During 2013-2014 the CRA worked with the Office of the Superintendent of Financial Institutions to prepare and deliver a webinar designed to help the provinces introduce enabling legislation for PRPPs. The webinar has been posted on the CRA website for future reference as the provinces implement PRPPs in their jurisdictions.

Key results:


Over $14 billion in donation receipts were issued to Canadians in 2012


Charities Financial resources
(in dollars)
Human resources
Planned 28,150,543 300
Actual  26,249,492 260
Difference 1,901,051 40

Registered charities play an integral role in communities across the country, and Canadians donate billions of dollars each year to support charities in their work. In 2012, registered charities issued over $14 billion in official donation receipts. The estimated cost of revenues foregone by the government in 2012 as a result of these charitable exemptions was $3.5 billion.

The CRA has a responsibility to safeguard the interests of taxpayers by ensuring registered charities meet their legal obligations. We review applications for charitable status, and monitor and guide organizations to ensure they qualify for or maintain charitable status, as required by the Income Tax Act. In addition, to help Canadians make their donations wisely, we maintain a searchable list of Canadian charities. Donors can use the list to confirm whether a charity is registered under the Income Tax Act and can therefore issue official donation receipts. The list also provides financial information and describes the activities of each registered charity.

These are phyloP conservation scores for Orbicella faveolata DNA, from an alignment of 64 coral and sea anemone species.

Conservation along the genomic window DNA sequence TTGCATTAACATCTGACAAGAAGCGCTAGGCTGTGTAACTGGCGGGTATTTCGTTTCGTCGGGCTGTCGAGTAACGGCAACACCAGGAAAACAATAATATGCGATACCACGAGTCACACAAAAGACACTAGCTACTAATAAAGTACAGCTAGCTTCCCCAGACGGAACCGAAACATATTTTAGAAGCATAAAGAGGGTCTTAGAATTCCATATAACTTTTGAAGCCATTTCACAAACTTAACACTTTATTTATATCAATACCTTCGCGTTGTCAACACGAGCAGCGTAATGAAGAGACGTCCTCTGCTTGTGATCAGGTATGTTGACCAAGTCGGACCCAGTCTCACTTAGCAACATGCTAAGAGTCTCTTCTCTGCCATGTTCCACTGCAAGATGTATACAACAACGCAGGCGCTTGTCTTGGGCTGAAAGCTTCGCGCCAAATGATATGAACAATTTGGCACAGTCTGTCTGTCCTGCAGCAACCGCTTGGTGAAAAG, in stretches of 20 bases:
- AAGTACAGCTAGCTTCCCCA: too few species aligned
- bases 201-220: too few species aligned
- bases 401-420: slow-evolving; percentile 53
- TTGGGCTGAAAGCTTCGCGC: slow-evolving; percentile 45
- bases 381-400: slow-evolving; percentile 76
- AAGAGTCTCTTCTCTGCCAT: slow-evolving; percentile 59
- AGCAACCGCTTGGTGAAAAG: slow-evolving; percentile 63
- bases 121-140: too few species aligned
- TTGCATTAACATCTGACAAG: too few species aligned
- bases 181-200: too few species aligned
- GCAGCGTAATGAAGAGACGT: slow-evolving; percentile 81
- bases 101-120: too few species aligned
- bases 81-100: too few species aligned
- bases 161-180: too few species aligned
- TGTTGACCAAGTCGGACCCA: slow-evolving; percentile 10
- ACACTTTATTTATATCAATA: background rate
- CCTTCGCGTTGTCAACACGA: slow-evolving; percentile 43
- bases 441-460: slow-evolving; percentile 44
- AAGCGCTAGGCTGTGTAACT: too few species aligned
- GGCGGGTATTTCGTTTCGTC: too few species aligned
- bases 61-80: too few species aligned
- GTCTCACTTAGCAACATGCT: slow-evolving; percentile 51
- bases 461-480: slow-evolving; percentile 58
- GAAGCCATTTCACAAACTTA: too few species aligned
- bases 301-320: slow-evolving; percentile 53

In 2013-2014, the CRA continued to implement the measures announced by the Government of Canada in Budget 2012 related to charities and political activities. We developed and published new educational products to help charities understand the rules governing political activities, including a self-assessment questionnaire, a new webinar, and a series of videos. We also monitored the political activities of charities, to ensure they complied with existing rules. We reviewed the annual information returns (Form T3010), sent letters reminding charities of the rules, and performed audits. As the rules relating to political activity apply to all registered charities, the CRA's educational and compliance efforts related to political activities have extended to the charitable sector as a whole.

In June 2013, we launched a new application process for municipal or public bodies performing a function of government in Canada, and for low-cost housing corporations for the elderly, enabling the public bodies to register as qualified donees. This application process was necessary because of the changes made to the definition of a qualified donee in Budget 2011.

Budget 2014 included new measures to reduce the administrative burden on charities and encourage charitable giving. These included redesigning the CRA's Charities Assessment Registration System and the Charities Internet Display System. Once the redesign is complete, we will be able to offer new electronic services, including online filing of Form T3010, Registered Charity Information Return and Form T2050, Application to Register a Charity Under the Income Tax Act.

Key results:

Performance results

Strategic outcome: Taxpayers meet their obligations and Canada's revenue base is protected.
Taxpayer and business assistance
Expected results Performance indicators Targets Actual Results
Taxpayers and businesses have access to the information and services they require to voluntarily comply with tax laws Percentage of information products provided in print and on the Web site on time as per work plans to address taxpayer information needs 95% 84%
Compliance with applicable legislation by organizations and businesses administering and/or producing registered plans, charities, and excise dutiable products is improved Percentage of charities, registered plans and commodity audits completed, compared to planned 90% 104.3%
Taxpayer services – Enquiries and information products 
Expected results Performance indicators Targets Actual Results